Bavaria’s Elections Could Shake German Politics—Again
The following is from the Trumpet Brief sent out yesterday. These daily e-mails contain personal messages from the Trumpet staff. Click here to join the over 20,000 members of our mailing list, so you don’t miss another message.
On Sunday, the German state of Bavaria will go to the polls. This vote is far more important than your average German state election.
The state has an independent streak—you could call it Germany’s Texas. It has its own unique traditions, its own dialect, its own style of police uniforms, and its own conservative political party—the Christian Social Union (csu).
The csu exists only in Bavaria. Germany’s other 15 states have the Christian Democratic Union (cdu). In national politics, the two parties work together.
A party that operates in only one state would seem insignificant. It is not. The csu dominates Bavaria, having governed it since World War ii ended in 1945, except from 1954 to 1958. Since 1966, it has won an absolute majority in the Bavarian parliament, except in 2008.
This steady dominance at the state level has won the csu power at the national level far beyond what would typically be expected for a regional party with only 140,000 members.
Until now. Polls forecast that the Christian Social Union may win only 33 percent of the vote, its worst result since 1950.
The ramifications of this event could be far reaching. Chancellor Angela Merkel, of the cdu, has been struggling, and a couple of weeks ago, one of her close supporters was unexpectedly defeated in his reelection bid to lead the cdu’s parliamentary group. The defeat was seen as a rebellion against Merkel’s leadership from within her own party. Trumpet writer Josué Michels covered the crisis in his article “Merkel’s Leadership Wanes.” If her coalition partner takes a beating in Bavaria on Sunday, Merkel is going to have a very bad day.
It will also be a crisis for the csu. “If the polls are accurate (and last time around they were spot on for the csu), there will be blood,” wrote Politico. Top party leaders will resign.
Which brings us to the big reason to watch Sunday’s vote and its aftermath.
Many prophecies throughout the Bible talk about the rise of a strong leader in Germany. Daniel 8:23-24 describe the rise of “a king of fierce countenance, and understanding dark sentences.” Verse 25 says that he will be defeated after he stands up “against the Prince of princes,” revealing the time frame for this fierce king’s reign. He will come to power in the very end time, right before Jesus Christ’s Second Coming.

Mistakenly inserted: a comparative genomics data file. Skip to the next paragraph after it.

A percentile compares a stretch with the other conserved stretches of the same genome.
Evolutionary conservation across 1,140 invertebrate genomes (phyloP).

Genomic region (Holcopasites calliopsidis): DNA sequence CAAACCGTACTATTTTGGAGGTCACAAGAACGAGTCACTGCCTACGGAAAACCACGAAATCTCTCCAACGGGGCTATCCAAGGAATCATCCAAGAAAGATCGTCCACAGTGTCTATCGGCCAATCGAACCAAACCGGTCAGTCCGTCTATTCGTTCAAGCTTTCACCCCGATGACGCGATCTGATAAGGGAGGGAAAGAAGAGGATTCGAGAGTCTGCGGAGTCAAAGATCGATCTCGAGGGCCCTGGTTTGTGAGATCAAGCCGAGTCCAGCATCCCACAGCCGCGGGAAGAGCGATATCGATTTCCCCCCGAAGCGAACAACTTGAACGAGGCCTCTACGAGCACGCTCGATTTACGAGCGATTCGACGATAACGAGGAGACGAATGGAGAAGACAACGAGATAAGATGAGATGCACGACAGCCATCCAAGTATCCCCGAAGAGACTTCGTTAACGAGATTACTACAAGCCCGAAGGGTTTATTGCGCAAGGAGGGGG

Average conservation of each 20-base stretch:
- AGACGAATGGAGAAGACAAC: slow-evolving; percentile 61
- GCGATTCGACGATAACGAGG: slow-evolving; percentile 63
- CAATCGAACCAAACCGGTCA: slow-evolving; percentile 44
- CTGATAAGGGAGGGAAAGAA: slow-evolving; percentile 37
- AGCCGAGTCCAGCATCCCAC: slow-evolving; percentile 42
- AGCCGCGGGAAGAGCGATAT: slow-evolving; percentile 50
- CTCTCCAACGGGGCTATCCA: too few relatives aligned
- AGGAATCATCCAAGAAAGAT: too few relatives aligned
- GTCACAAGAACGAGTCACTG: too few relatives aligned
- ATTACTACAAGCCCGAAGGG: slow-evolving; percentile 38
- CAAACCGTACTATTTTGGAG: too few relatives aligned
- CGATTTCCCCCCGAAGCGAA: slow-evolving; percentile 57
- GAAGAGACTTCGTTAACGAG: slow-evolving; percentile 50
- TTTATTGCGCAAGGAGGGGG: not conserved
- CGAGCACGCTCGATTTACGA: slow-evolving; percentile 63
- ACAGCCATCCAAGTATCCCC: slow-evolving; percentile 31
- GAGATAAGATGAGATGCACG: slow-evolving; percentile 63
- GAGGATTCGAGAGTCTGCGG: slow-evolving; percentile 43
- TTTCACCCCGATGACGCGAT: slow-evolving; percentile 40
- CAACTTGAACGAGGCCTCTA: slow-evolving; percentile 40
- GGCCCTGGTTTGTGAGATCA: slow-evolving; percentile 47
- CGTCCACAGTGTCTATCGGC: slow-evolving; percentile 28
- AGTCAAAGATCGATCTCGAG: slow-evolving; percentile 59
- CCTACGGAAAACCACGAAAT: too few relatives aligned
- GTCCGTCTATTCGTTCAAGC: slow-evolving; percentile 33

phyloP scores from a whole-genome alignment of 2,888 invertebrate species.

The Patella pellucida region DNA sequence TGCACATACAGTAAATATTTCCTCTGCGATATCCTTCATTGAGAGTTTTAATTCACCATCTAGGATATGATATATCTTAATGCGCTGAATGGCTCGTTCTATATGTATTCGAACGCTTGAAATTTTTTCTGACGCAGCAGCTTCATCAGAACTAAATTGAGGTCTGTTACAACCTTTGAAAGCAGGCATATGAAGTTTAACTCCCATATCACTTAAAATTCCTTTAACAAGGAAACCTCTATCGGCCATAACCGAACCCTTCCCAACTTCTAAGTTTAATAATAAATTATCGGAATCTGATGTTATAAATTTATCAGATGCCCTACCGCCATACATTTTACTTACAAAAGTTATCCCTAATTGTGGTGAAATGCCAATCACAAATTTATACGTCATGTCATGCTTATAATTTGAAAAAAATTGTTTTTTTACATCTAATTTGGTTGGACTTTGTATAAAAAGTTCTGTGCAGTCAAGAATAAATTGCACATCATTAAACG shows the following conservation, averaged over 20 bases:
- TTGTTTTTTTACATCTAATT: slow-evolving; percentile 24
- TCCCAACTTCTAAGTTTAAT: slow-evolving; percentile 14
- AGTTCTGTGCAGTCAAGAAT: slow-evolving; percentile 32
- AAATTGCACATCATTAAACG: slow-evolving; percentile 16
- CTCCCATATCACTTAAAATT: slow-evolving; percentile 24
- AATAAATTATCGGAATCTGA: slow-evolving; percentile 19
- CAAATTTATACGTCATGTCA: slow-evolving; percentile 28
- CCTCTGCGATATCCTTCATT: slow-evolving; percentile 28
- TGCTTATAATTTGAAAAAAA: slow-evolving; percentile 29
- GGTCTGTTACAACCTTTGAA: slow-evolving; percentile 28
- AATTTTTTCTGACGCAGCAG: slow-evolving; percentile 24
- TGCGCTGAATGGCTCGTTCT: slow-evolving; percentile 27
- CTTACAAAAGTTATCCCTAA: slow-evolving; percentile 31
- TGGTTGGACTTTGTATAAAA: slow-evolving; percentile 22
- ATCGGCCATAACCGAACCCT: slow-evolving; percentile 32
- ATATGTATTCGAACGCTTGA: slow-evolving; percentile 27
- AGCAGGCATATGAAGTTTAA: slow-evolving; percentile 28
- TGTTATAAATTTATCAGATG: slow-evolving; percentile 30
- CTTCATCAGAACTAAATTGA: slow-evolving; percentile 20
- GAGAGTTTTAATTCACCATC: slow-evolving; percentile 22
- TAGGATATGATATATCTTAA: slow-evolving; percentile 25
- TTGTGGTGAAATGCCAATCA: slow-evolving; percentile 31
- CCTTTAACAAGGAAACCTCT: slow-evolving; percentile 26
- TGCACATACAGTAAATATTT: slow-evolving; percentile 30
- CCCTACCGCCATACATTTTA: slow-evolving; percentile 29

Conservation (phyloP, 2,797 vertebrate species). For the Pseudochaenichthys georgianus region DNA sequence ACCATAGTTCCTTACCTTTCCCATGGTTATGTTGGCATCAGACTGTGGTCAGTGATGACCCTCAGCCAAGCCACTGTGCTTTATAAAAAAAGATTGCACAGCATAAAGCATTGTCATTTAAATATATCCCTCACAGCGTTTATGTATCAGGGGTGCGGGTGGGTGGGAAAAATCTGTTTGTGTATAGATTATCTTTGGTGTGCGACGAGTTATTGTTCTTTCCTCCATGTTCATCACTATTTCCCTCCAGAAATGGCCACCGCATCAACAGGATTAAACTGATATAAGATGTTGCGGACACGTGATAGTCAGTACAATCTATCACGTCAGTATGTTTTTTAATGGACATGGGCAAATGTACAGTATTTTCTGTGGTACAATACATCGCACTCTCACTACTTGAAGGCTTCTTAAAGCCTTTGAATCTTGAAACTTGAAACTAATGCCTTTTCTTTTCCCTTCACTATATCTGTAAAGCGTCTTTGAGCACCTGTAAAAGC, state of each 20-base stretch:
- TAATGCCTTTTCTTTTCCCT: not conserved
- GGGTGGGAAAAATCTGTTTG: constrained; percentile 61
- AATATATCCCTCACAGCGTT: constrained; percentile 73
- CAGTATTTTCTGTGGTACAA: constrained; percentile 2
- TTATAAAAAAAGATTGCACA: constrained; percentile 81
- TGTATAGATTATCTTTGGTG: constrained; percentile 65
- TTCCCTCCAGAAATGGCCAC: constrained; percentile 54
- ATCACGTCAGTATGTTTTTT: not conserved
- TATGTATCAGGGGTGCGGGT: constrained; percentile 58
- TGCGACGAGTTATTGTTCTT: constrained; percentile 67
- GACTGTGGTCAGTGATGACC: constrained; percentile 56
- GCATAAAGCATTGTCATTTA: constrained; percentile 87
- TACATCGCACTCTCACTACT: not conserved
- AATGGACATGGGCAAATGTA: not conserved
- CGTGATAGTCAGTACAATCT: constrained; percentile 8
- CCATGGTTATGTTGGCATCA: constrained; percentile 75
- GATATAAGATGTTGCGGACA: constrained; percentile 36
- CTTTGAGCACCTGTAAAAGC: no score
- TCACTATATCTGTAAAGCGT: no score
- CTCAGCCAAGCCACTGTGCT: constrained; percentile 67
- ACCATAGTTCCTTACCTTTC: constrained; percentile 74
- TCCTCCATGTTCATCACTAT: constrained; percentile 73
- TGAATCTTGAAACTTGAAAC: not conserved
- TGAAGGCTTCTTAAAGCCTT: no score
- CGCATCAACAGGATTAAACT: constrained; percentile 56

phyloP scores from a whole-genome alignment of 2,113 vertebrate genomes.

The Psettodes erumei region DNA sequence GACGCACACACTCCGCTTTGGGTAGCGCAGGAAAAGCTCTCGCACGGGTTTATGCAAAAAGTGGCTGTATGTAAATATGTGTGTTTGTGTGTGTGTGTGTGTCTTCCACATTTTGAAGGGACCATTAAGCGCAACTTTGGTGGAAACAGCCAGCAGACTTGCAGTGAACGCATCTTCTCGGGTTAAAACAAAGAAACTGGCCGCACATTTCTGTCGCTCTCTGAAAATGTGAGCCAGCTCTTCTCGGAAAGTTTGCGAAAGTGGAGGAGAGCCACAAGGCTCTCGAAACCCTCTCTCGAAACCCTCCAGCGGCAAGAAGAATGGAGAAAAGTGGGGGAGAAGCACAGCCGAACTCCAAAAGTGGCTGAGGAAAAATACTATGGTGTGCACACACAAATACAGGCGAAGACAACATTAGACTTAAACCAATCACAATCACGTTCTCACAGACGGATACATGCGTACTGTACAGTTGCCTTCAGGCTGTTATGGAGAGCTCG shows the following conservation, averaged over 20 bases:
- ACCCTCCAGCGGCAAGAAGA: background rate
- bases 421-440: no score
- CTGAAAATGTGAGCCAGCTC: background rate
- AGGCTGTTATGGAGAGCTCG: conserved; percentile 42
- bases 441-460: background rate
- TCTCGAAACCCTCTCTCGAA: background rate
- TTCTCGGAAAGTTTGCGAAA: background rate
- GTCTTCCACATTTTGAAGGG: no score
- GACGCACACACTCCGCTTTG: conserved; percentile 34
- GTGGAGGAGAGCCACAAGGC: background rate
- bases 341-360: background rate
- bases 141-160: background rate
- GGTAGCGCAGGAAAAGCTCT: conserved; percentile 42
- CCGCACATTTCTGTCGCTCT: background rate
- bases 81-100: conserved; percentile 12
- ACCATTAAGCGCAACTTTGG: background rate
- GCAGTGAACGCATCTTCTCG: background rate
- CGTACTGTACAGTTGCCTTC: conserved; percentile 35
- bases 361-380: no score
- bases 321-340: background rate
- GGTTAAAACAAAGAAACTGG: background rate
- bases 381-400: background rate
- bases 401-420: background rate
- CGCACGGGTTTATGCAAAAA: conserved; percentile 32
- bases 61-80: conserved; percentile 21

As Trumpet staff members watch for this leader, our attention has been drawn to politicians from the Christian Social Union. Herbert W. Armstrong thought that perhaps the late chairman of the csu, Franz Josef Strauss, could fulfill this role. Strauss died in 1988, but he is still revered today. (On the 30th anniversary of his death last week, all the top csu leaders attended a ceremony in honor of their political “father figure.”) Our attention was next drawn to former chairman Edmund Stoiber, a Strauss protégé. Then we focused on Stoiber’s protégé: csu rising-star Karl-Theodor zu Guttenberg.
Guttenberg was forced out of politics in 2011. But a major shake-up in the csu and a crisis in German politics could help persuade him to return.
In this brief e-mail, there isn’t space to present the full proof from the Bible of why these scriptures apply to modern Germany—and why we think Guttenberg fulfills this role prophesied in Daniel 8. But we have a free booklet on exactly this subject—titled A Strong German Leader Is Imminent. Order your free copy, and while you’re waiting, have a look at our 90-second video “Who Is Karl-Theodor zu Guttenberg?”